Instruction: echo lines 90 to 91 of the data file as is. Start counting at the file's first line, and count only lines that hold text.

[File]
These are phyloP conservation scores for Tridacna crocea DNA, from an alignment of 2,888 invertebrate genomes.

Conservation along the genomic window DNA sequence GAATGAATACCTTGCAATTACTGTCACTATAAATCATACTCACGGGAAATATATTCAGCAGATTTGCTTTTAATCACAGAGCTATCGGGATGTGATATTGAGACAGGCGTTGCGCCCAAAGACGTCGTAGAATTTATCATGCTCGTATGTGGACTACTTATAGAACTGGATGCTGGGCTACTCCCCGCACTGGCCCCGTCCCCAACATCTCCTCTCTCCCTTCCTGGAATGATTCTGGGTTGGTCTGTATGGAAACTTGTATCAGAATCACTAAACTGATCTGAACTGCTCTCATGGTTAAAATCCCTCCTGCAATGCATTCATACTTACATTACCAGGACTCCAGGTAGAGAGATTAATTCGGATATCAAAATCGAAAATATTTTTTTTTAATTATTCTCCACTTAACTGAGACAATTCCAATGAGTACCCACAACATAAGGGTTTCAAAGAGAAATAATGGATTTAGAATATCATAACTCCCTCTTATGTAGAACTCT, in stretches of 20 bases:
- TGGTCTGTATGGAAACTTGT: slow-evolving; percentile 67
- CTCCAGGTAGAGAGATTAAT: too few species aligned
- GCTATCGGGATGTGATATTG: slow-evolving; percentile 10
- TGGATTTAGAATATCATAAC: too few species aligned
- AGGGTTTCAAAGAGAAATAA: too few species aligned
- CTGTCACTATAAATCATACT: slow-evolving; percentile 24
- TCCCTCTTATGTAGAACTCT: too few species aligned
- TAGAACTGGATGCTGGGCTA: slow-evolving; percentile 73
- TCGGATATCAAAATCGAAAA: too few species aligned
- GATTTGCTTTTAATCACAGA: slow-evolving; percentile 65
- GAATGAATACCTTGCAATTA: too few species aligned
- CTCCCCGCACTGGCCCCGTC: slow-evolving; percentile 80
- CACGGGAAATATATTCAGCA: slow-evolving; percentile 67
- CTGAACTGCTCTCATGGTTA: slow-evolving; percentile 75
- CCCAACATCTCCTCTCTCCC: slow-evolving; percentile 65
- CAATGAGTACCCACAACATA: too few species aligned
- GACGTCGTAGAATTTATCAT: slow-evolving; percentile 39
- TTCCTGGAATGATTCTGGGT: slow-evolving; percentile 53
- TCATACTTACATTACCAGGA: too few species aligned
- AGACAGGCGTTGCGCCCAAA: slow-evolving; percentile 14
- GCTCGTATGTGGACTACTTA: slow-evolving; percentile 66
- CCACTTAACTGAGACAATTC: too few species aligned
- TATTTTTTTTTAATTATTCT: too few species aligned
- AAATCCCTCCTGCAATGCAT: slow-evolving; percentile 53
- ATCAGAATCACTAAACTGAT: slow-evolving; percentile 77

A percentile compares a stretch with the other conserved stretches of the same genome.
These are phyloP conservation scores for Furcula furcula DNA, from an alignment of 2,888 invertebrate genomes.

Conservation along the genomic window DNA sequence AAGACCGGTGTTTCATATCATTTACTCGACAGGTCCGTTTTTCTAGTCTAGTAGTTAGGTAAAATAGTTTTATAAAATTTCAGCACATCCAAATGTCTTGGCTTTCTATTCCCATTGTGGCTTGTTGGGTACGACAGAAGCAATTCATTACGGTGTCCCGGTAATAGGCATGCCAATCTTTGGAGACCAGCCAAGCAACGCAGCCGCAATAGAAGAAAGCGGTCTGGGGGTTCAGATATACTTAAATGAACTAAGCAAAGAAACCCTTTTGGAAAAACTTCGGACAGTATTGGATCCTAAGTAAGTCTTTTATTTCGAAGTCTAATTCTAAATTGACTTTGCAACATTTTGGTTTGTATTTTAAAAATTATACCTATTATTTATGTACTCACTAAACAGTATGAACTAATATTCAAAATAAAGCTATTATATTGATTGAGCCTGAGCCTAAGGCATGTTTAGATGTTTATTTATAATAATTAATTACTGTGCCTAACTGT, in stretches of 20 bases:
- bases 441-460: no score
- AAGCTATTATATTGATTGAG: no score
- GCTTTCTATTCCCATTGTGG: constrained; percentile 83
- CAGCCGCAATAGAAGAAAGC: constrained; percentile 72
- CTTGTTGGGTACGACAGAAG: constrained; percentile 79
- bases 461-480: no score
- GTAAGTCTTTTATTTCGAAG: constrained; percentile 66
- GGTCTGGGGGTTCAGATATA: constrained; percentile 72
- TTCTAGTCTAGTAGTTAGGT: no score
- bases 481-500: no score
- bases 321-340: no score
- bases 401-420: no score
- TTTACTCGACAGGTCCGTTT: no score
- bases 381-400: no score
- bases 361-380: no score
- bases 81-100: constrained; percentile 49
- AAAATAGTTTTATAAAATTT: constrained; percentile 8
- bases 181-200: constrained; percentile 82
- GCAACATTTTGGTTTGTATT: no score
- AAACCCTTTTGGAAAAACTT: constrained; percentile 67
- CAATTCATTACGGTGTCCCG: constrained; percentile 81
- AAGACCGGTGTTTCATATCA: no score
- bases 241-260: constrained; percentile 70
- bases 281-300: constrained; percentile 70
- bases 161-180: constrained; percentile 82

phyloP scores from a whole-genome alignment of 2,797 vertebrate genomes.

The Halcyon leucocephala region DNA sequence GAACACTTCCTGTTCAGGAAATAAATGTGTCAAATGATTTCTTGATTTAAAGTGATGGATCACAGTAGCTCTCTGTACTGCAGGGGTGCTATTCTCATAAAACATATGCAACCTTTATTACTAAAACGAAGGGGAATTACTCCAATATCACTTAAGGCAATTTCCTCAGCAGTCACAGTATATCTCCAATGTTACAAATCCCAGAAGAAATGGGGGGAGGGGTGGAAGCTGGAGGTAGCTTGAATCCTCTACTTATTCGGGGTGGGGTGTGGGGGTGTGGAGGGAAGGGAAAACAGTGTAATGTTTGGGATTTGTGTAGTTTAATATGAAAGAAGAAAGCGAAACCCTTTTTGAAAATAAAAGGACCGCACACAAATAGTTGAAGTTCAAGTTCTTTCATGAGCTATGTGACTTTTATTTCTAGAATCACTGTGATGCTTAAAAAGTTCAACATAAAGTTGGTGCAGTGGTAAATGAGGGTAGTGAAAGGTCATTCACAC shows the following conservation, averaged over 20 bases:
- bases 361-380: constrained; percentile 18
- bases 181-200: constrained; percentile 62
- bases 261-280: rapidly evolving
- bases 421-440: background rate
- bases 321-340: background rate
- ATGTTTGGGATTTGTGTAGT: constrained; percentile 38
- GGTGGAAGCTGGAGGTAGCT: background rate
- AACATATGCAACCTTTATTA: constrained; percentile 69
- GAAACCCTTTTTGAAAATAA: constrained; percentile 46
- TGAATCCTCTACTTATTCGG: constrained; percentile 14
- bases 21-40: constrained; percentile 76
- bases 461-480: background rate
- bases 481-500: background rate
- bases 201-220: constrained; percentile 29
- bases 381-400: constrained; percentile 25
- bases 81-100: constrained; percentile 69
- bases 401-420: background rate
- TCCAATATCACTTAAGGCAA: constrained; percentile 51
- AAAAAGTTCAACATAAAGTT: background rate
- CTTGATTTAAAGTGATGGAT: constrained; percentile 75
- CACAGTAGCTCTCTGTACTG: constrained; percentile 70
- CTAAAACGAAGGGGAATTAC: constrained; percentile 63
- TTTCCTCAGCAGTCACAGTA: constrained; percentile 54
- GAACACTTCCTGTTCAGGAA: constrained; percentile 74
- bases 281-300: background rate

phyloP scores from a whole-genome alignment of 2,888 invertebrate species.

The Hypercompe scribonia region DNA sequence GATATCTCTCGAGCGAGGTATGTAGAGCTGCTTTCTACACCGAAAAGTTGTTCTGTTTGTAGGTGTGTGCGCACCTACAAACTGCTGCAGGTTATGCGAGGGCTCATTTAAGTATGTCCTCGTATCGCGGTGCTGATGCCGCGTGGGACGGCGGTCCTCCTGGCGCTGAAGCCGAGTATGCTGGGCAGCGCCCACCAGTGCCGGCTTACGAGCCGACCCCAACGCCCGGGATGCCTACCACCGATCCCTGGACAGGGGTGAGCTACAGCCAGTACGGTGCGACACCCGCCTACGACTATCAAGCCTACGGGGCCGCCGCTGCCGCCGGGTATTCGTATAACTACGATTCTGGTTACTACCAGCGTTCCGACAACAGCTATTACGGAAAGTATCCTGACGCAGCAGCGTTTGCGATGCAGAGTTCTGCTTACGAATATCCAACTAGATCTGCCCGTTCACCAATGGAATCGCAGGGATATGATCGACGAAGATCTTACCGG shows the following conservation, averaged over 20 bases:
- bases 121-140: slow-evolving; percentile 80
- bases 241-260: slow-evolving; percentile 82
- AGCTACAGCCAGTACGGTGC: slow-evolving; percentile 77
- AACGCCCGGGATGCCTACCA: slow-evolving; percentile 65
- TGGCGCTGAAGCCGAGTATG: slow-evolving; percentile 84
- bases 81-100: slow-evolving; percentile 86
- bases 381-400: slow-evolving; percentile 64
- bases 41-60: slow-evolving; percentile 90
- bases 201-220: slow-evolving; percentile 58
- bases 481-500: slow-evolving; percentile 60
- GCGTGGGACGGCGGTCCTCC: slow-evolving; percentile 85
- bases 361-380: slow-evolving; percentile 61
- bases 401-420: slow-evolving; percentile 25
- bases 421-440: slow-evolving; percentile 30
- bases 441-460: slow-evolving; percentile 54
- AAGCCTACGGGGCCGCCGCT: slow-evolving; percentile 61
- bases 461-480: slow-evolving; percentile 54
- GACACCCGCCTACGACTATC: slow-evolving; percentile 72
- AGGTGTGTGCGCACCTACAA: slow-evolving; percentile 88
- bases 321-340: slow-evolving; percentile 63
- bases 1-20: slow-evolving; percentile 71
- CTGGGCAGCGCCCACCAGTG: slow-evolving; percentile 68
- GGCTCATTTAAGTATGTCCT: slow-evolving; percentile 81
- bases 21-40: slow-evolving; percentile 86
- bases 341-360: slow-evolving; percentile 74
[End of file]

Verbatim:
- bases 81-100: slow-evolving; percentile 86
- bases 381-400: slow-evolving; percentile 64